Sleepies – Weird Wild World

Release date – 21/08/2012 (Godmode/16oh)
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Sleepies Weird Wild WorldA lot of the records I’ve liked so far this year have been pitched as ‘punk’ but I’ve found them to have more in common with some of the more experimental/noise, dare I say, grunge bands of the late eighties/early nineties. They owe a lot to the likes of Sonic Youth, Mudhoney, Iggy Pop and, in some cases, My Bloody Valentine. Most of the time I’m left wondering if I like these bands because I’ve suddenly been turned on to punk, or because they remind me of the ethos and invention of my favourite acts. Case in point here are The Men understudies, Sleepies, with their second full length album ‘Weird Wild World’. I say understudies because both of their records have been produced by The Men’s Ben Greenburg, and their sound takes on a similar ‘pile driver’ sound to it. Sleepies are similarly shape-shifting in their musical approach too.

Hailing from Bushwich, New York, Sleepies are a three piece comprising Thomas Seely on lead guitar and vocals, Josh Intrator on bass and Max Tremblay on drums.

First track ‘Cool Boy’ is light, loud, fast and slow. Seely’s vocal sounds unhinged from the start and it’s difficult to grasp what kind of tone they’re trying to set. Sounding close to Pixies territory, it’s vaguely menacing. It’s loud and unpredictable.

‘Combat’ follows and steps up the tempo with relentless drums and changing chords. It sounds almost akin to Sonic Youth circa Daydream Nation. The track gets faster and faster, finding its own stream of melody without losing a beat, before it returns to the original riff and builds again. It’s chaotic, exciting, and a phenomenal demonstration of the kind of structure and speed Sleepies are capable of. It’s obvious that they came to play, and they mean business. With tunes like this they are already worthy of The Men’s crown.

‘Strange Feelings’ starts with distortion and begins with a slow menacing tempo. It’s louder than hell. Seely’s throw-away vocals fit the tune perfectly. Repetition and build are key to the structure, and its drums and central riff are unrelenting. You can imagine this track live would probably shake the ground. It’s difficult not make another Sonic Youth comparison here, but Seelys’ slackereque vocals almost channel Thurston Moore. High praise indeed.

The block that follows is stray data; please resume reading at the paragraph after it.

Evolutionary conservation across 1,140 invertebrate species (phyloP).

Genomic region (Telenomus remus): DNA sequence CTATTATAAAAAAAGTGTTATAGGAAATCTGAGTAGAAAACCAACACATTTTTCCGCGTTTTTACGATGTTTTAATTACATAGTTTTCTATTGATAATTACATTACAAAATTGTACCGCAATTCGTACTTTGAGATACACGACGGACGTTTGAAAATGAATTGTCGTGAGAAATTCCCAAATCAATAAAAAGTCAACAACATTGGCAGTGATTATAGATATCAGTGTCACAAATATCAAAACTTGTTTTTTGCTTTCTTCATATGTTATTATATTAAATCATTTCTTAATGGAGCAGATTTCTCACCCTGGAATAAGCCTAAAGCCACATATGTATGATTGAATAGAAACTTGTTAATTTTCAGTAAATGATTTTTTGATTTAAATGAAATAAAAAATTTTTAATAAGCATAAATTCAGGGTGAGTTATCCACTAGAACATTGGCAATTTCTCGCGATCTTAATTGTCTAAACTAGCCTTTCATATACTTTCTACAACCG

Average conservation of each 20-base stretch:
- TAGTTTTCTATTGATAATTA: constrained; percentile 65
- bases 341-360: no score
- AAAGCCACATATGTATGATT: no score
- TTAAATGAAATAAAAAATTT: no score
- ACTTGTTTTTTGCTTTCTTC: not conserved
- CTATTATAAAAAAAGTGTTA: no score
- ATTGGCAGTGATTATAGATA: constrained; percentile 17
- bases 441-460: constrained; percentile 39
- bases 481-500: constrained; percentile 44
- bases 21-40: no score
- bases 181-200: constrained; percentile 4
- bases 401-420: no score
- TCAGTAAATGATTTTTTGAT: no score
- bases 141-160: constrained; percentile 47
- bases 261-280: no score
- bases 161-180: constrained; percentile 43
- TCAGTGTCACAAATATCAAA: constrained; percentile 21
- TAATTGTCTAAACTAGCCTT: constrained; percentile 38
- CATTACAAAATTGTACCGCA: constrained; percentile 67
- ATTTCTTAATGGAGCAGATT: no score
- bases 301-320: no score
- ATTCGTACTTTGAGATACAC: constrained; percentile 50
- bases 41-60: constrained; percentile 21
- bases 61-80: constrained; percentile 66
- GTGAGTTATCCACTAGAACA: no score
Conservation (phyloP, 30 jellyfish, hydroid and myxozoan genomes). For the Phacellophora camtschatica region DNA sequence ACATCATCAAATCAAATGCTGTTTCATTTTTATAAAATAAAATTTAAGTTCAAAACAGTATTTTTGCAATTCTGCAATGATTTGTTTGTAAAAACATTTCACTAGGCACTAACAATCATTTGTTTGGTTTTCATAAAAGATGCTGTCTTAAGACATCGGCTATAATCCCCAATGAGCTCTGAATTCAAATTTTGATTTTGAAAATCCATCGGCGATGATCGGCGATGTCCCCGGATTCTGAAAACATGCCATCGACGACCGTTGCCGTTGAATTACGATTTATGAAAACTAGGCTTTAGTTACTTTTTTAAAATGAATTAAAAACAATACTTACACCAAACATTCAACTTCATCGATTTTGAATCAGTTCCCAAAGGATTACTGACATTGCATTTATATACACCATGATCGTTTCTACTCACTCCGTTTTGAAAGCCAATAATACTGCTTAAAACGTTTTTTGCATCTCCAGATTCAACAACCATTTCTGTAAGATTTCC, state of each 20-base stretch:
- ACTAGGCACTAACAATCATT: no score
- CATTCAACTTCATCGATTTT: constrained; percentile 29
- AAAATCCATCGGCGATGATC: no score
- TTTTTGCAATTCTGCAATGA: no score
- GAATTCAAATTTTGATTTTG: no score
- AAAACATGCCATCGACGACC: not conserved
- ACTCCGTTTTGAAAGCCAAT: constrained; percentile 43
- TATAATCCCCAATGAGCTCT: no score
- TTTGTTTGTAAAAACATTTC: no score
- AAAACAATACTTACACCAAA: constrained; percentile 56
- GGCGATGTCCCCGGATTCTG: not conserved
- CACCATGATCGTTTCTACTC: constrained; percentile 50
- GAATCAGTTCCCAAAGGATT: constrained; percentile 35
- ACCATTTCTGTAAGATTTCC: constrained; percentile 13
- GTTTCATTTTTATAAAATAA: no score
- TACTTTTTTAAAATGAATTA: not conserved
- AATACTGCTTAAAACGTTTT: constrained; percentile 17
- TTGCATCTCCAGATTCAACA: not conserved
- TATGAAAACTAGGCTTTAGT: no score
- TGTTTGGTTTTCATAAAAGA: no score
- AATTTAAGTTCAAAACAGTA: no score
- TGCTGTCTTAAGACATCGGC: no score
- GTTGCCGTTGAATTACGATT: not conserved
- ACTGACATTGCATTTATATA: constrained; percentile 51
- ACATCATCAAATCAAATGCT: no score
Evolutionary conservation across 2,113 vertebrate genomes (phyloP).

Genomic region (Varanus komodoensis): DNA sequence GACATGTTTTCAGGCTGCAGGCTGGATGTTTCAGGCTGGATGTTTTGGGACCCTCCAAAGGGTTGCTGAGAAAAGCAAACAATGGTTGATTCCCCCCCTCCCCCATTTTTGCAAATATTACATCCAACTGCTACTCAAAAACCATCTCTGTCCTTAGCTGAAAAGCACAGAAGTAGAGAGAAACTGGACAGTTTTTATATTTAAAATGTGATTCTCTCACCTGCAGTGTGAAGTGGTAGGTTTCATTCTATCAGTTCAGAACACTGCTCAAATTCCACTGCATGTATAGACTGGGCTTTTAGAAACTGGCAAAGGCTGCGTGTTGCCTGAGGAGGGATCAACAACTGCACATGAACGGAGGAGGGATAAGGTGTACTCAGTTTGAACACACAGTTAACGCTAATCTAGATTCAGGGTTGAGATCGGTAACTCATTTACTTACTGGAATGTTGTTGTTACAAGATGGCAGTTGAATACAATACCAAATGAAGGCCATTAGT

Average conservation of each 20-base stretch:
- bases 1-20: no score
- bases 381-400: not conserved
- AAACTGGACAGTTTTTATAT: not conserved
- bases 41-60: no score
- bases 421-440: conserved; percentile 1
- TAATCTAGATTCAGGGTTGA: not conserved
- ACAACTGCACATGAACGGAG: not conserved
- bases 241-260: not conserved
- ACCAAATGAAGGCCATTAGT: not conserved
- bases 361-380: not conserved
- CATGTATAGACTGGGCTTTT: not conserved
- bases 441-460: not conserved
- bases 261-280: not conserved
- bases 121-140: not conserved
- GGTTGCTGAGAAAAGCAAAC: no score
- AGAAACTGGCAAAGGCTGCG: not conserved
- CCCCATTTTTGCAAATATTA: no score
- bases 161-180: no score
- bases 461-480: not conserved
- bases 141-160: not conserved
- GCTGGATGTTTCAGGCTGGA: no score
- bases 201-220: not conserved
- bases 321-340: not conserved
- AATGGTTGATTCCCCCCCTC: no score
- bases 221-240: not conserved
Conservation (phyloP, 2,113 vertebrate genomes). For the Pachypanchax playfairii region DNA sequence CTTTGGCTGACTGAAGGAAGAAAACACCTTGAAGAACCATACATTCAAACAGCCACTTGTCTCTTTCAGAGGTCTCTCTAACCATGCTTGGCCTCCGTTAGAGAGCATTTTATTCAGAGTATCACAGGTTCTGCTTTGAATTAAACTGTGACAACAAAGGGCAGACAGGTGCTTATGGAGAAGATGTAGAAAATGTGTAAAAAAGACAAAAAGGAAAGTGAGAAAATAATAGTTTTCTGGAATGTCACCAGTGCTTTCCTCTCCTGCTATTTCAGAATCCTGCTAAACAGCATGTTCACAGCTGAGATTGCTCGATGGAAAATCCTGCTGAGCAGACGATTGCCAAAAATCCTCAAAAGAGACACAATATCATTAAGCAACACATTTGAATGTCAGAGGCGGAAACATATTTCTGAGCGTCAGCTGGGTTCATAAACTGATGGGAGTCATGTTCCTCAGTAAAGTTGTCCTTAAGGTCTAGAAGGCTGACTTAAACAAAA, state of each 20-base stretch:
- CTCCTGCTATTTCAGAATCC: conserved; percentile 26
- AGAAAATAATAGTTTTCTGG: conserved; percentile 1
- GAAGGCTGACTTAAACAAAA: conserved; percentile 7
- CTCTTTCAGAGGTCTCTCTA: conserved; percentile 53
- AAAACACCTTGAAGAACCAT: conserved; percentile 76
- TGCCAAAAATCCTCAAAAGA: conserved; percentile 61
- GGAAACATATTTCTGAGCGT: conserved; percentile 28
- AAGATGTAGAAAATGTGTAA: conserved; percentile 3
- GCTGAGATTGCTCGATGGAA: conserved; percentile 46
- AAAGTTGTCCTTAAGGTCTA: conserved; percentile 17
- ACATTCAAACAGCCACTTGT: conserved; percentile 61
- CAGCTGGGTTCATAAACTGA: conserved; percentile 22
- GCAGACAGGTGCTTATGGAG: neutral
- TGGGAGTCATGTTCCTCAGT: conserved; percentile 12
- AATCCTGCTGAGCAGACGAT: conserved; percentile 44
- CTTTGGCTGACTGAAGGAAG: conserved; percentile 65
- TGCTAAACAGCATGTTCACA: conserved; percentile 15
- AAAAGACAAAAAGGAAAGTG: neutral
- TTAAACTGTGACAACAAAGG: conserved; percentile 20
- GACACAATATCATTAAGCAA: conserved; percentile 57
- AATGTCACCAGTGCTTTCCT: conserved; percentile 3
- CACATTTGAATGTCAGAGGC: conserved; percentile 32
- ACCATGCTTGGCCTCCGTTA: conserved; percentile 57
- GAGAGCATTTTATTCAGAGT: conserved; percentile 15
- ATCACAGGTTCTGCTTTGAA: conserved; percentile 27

Title track ‘Weird Wild World’ is a simple instrumental workout. It’s probably the lightest offering here, and hums along oblivious to the experimental noise it’s surrounded by.

After the calm of the previous track comes ‘Got A Way’, with it’s growling guitars and 200mph tempo. For the speed and intensity Sleepies have, they always manage to retain a strong semblance of simple tune and never come off the rails completely. If evidence of Ben Greenburg’s influence was anywhere on the record it’s here. With pile-driver production and stop-start twitch punctuating the track, it’s probably my favourites on the album.

More crashing guitars usher in ‘Our Ways’ and Sleepies really show the depth of sound they can build. Multiple riffs and distorted bass lines fill the track sounding both sparse and filled with noise. Mid-album ‘Setback’ is furious and the most like you would expect a traditional punk record to sound. Vocals are spit over more snarling guitars and unrelenting drums. It’s fast, simple and angry. Just how it should be.

For an album of this length, ‘Waste Water’ is something of an epic, weighing in at just over four minutes. It showcases almost all of Sleepies musical styles and feels like multiple songs rolled into one. The recurring chorus, ‘We waste water, we don’t give a fuck about it’ feels like a veiled comical anthem of rebellion – the sentiment being that there is so much wrong with the world it’s difficult to know where to start.

‘Terra Firma’ is closest to ‘classic punk’ circa Sham 69 or The Buzzcocks, working as a homage to the British bands of the late seventies. It’s simple and it’s angry.

Single release ‘Seriously’ is like a car crash curated by Iggy Pop. The vocals are lazy and unhinged. ‘I take this all very seriously’, sings Seely, ‘It’s just a fucking job. Drop dead’ before launching into an onslaught of guitar noise terror. It’s scary and hilarious at the same time. It’s clear they’ve selected their idols carefully, and chosen well.

Sleepies have made a record of huge ambition and technical prowess, and their sound is expansive, polished and sometimes terrifying. I would imagine their live act is similarly intense. With backing from probably the most exciting guitar band in the world currently (The Men) I have no doubt they will continue to thrill and amaze. Without a doubt this is one of the most accomplished records of the year.

Weird WiId World can be purchased iTunes, and on vinyl directly from 16oh

Mike Conyard